Social Media Content and E-Discovery
A guide to competently obtaining and preserving evidence.
By Craig Ball
Social media content, or SMC, is a rich source of evidence. Photos and posts shed light on claims of disability and damages, establish malicious intent, and support challenges to parental fitness—to say nothing of criminals who post selfies at crime scenes or holding stolen goods, drugs, and weapons. SMC may expose mental instability, propensity to violence, hate speech, racial animus, or misogyny. SMC is increasingly a medium for business messaging and the primary channel for cross-border communications. In short, SMC and messaging are heirs-apparent to email in their importance to e-discovery.
Competence demands swift identification and preservation of SMC.
Screenshots of SMC are notoriously unreliable, tedious to collect, and inherently unsearchable. Applications like X1 Social Discovery and service providers like Hanzo can help with SMC preservation, but the task demands little technical savvy and no specialized tools. Major SMC sites offer straightforward ways users can access and download their content. Armed with a client’s login credentials, lawyers, too, can undertake the ministerial task of preserving SMC without greater risk of becoming a witness than if they’d photocopied paper records.
Collecting Your Client’s SMC
Collecting SMC is a two-step process of requesting the data followed by downloading. Minutes to hours or longer may elapse between a request and download availability. Having your client handle collection weakens the chain of custody; so, instruct the client to forward download links to you or your designee for collection. Better yet, do it all yourself.
Obtain your client’s user ID, password for each account, and written consent to collect. Instruct your client to change account passwords for your use, re-enabling customary passwords following collection. Clients may need to temporarily disable two-factor account security. Download data promptly as downloads are available briefly.
Collection Steps for Seven Social Media Sites
Facebook: After login, go to Settings >Your Facebook Information>Download Your Information. Select the data and date ranges to collect (e.g., Posts, Messages, Photos and Videos, Comments, Friends, etc.). Facebook will email the account holder when the data is ready for download (from the Available Copies tab on the user’s Download Your Information page). Facebook also offers an Access Your Information link for review before download.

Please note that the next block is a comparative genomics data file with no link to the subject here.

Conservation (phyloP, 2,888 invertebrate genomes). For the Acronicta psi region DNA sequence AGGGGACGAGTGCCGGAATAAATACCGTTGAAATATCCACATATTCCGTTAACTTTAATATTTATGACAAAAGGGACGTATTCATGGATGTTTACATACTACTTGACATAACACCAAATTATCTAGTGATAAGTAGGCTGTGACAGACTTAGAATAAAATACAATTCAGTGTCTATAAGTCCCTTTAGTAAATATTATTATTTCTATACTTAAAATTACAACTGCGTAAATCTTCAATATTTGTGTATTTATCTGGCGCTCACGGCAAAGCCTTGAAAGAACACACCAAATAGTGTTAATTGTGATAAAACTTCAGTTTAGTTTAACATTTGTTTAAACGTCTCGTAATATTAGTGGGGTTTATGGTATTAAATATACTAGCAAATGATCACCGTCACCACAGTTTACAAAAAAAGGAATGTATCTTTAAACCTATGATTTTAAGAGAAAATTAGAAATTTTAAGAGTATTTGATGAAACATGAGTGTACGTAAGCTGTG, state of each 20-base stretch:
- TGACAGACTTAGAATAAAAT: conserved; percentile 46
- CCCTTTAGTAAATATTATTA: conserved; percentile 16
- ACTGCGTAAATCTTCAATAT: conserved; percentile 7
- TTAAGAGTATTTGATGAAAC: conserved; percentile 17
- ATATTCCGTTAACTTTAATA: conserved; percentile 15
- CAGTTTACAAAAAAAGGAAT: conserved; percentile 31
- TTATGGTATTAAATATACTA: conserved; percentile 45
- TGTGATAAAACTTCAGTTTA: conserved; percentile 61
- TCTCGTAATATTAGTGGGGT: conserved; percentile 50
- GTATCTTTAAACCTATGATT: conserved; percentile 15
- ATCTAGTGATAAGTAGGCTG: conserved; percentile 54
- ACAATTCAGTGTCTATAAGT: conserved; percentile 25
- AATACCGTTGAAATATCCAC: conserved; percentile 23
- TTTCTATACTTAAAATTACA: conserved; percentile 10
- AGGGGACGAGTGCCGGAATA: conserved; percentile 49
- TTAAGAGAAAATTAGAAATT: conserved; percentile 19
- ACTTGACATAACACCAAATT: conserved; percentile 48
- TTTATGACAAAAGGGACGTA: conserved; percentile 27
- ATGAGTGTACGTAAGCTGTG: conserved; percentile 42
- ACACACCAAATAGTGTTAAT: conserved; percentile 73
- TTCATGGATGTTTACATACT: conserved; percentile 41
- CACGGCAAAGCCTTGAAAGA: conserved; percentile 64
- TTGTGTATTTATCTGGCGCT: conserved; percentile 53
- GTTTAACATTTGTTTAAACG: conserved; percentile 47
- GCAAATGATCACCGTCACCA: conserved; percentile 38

Twitter: After login, go to Settings and privacy>Your Twitter data>Download your Twitter data. Re-enter the password and choose Request Archive. Twitter will email the account holder when a compressed file holding the data is ready for download. Twitter permits one archive retrieval a month.
Google: Go to
select Use Another Account and log in to client’s account.
Choose Data & personalization>Download your
data. Select data to include (be sure your client has expressly
authorized collection) and the archival format (e.g., zip). Google will
email the account holder when a compressed file holding the data is
ready for download.
Instagram: Log in and go to the user’s profile. Select the gear icon (Settings), then Privacy and Security>Request Download. The data will be in JSON format inside a compressed file. Once decompressed, it can be viewed using any free online JSON parser.
LinkedIn: Log in and select Me>Settings & Privacy. Under the Privacy tab, choose Getting a copy of your data and the specific data sought. If uncertain, choose Download larger data archive. Click Request archive.
Snapchat: Log in at https://accounts. snapchat.com and select My Data>Submit Request.
Tumblr: Log in and select Account> Settings>Privacy>Request Privacy Data. The downloaded data will be in a compressed file in JSON format.
Review and Authentication
SMC is often voluminous and encoded in unfamiliar formats like JSON. So, as with other information collected in e-discovery, the competent way to index, search, review, and tag electronic evidence is by use of e-discovery review tools, e.g., Relativity, iCONECT, Logikcull, Everlaw.
Though not essential, it’s prudent to calculate a hash value for preserved SMC to demonstrate its integrity.1 A hash value is a digital fingerprint of data. If the hash value obtained when the data was collected matches the hash value when used, the data is demonstrably unchanged. Many hashing tools can be downloaded online at no cost.
Caveat: There are no “guest passes” to social media accounts. When you log in as the account holder, you stand in the account holder’s shoes. Keep good records of access and note what you did while logged in. Likewise, never seek or consent to access an opponent’s social media account using opponent’s credentials or you open yourself up to claims that you added or altered content.TBJ
is a trial attorney in Texas and an adjunct professor at the University of Texas School of Law, where he teaches electronic evidence and digital discovery. He focuses on digital forensics, e-evidence, visual persuasion, and electronic discovery and limits his practice to service as a court-appointed special master and consultant in electronically stored information. Ball is the 2019 recipient of the State Bar of Texas Gene Cavin Award for Lifetime Achievement in Continuing Education.